Campus teaching assistants and instructors were barred from proctoring exams online for the remainder of the semester, according to a campuswide email sent by Executive Vice Chancellor and Provost Paul Alivisatos.
Though there are other options for proctoring online exams, the campus directive aims to ensure accessibility, that proctoring tools come at no cost to students and that students’ privacy is protected. The campus is currently exploring acceptable remote proctoring options but has not approved anything beyond a browser-lockdown option, according to electrical engineering and computer sciences professor John Canny.
“The campus has been studying online proctoring since the decision to move online,” Canny said in an email. “Their finding was that current options do not satisfy university policies related to privacy and access for people with disabilities.”
The campus directive follows a proposal made by Computer Science 189 TAs to proctor a midterm via Zoom with the goal of limiting potential incidences of academic dishonesty.
With the COVID-19, or the novel coronavirus, pandemic placing students away from regular in-person classes at UC Berkeley, many are living in different time zones, making it challenging to take timed exams, according to campus senior Erin Liao.
“The rigidity of the proctoring raised a lot of concerns for students — including myself — who don’t have reliable access to Wi-Fi at home, suitable testing environments or even the technology to support online proctoring itself,” Liao said.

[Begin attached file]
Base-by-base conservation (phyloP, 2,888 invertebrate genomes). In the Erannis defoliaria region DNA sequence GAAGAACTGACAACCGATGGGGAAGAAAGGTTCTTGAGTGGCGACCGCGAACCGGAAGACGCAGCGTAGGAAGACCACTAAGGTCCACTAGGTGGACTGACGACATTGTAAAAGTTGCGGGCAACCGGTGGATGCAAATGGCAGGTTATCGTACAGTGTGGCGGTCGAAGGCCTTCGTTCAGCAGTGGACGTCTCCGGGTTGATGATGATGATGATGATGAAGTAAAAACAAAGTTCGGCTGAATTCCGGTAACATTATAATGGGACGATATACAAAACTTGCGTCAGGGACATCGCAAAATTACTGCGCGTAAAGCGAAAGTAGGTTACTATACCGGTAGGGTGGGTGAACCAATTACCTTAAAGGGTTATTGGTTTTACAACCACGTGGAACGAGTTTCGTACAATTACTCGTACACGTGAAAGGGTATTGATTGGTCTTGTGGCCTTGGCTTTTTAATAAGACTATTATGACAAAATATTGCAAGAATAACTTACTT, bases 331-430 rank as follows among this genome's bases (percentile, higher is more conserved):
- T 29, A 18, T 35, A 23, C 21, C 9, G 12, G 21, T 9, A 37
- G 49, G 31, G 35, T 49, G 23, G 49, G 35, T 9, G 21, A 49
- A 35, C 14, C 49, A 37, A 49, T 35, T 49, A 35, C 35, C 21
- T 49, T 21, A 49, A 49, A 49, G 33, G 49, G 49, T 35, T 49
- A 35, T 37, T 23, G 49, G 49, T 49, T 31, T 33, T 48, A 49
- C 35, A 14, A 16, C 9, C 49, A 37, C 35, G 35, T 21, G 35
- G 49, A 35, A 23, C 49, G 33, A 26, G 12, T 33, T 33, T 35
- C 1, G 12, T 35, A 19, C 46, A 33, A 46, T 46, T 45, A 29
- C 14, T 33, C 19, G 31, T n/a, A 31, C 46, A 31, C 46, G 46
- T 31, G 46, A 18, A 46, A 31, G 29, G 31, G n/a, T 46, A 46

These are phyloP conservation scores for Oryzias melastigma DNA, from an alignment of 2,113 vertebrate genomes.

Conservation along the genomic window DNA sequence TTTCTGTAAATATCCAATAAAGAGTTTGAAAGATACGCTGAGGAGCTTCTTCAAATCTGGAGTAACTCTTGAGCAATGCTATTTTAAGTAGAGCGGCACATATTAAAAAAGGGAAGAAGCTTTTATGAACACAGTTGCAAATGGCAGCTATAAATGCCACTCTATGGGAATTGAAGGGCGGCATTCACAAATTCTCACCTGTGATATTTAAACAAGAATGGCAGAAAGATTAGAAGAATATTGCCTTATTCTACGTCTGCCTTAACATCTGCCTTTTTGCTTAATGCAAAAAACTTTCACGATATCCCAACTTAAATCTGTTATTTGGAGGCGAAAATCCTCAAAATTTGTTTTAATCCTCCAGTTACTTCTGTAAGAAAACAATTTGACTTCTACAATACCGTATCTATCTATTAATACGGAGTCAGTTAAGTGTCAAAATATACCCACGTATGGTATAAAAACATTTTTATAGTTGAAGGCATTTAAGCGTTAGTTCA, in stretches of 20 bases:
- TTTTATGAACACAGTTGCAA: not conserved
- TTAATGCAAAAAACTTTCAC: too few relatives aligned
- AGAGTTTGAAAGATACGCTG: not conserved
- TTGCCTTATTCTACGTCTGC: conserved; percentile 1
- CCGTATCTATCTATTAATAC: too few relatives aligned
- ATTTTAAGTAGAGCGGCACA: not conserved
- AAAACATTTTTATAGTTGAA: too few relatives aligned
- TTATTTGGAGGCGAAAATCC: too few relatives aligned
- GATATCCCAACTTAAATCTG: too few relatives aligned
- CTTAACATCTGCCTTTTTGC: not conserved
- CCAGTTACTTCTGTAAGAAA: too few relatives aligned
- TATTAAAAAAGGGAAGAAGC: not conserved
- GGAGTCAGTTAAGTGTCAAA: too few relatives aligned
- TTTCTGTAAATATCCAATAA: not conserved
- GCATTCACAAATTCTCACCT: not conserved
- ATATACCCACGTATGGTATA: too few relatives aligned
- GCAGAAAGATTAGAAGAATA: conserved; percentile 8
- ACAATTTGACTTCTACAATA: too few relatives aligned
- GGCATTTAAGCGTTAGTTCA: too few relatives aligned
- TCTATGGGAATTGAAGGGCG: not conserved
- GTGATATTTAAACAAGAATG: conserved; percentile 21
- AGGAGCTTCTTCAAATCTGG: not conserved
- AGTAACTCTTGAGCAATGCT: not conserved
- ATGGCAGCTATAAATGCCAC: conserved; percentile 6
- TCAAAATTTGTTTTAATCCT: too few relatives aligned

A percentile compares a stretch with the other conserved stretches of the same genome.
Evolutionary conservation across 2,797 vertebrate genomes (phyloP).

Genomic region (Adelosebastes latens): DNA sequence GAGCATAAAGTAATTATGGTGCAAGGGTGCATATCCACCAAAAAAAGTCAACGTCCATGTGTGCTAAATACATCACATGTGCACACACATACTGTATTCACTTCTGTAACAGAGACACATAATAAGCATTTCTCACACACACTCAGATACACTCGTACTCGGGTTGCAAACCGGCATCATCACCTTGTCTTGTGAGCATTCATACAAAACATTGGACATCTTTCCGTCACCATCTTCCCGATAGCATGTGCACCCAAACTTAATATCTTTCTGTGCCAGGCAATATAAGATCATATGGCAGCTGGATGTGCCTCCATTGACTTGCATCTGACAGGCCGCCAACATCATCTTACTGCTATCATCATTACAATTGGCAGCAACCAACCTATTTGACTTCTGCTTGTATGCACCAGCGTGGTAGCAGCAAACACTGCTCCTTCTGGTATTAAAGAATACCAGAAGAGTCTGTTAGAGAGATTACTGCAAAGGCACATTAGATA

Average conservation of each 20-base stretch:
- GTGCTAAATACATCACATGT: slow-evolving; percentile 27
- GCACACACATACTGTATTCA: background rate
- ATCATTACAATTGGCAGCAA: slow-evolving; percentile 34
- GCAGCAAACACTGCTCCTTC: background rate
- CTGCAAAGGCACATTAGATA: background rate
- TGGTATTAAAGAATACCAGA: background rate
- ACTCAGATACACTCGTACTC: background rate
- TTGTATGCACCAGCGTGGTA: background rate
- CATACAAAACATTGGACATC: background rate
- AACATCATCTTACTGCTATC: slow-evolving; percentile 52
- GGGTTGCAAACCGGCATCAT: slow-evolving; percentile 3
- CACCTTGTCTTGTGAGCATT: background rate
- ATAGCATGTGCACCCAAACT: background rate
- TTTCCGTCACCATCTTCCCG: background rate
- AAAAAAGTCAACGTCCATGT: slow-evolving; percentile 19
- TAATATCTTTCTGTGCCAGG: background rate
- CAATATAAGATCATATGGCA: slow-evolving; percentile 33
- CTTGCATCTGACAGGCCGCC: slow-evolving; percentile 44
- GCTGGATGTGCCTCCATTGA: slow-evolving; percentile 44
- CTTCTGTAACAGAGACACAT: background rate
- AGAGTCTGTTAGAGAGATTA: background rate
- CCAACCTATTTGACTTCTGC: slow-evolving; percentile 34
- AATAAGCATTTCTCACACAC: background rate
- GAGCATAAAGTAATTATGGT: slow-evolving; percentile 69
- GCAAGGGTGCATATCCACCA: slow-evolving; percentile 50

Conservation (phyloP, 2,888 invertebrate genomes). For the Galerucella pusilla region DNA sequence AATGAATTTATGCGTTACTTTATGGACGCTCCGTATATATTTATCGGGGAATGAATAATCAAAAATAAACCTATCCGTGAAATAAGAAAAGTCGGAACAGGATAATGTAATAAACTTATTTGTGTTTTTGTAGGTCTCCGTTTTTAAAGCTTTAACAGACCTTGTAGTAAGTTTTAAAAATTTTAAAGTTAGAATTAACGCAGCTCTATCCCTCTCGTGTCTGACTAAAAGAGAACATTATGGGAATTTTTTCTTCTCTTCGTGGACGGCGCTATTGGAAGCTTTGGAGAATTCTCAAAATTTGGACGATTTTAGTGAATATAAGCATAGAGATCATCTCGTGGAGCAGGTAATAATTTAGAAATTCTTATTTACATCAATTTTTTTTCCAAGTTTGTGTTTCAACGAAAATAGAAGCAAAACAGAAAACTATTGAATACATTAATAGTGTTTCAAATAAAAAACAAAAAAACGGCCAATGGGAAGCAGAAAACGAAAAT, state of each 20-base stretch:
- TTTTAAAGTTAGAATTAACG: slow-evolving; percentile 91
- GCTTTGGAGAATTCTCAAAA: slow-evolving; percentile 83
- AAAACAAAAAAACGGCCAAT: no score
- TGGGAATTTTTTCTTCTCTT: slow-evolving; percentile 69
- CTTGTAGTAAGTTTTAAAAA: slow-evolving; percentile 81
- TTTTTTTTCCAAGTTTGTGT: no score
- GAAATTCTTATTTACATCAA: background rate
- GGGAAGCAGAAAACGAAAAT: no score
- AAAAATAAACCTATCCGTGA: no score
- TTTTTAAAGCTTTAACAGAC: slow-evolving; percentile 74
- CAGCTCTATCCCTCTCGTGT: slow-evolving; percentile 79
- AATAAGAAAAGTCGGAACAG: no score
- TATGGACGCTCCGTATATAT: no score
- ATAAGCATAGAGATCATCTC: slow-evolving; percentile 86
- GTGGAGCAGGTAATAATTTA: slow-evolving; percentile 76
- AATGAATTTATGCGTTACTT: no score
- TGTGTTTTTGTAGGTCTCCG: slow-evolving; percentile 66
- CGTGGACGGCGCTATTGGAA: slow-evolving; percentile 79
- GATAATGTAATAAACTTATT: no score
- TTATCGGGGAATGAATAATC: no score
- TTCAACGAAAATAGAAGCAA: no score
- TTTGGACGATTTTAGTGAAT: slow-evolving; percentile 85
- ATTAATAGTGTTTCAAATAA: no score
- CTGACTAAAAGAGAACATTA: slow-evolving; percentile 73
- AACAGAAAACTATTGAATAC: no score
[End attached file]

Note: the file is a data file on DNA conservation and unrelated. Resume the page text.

Any violations of the semester’s directive against online proctoring will result in students being able to request grade adjustments through the grade appeal process, which would be approved if an instructor violated these campus proctoring directives, according to the campuswide email.
The campus provided suggestions for instructors holding remote examinations other than enforcing a browser-lockdown, such as holding open-book exams, scheduling shorter tests and scheduling tests at a designated time.
“Instructors face serious and complex challenges in examination and evaluation this semester,” Alivisatos said in the email. “The manner in which colleges and universities across the country manage exams and determine grades will vary, though all will be outside the norm.”
With more than 700 students enrolled, the CS 189 midterm was ultimately held without proctoring and allowed for the use of outside materials such as an “unlimited amount of cheatsheets,” barring internet usage or collaboration with peers, according to Liao.
Liao added that while online proctoring is disallowed, living at home with her family has made balancing academics more challenging.
“I think it was definitely a good first jab at trying to restore normalcy to the class, but ultimately failed — not because of the course staff, and not because of the students, but because of the extreme situation we’re in,” Liao said.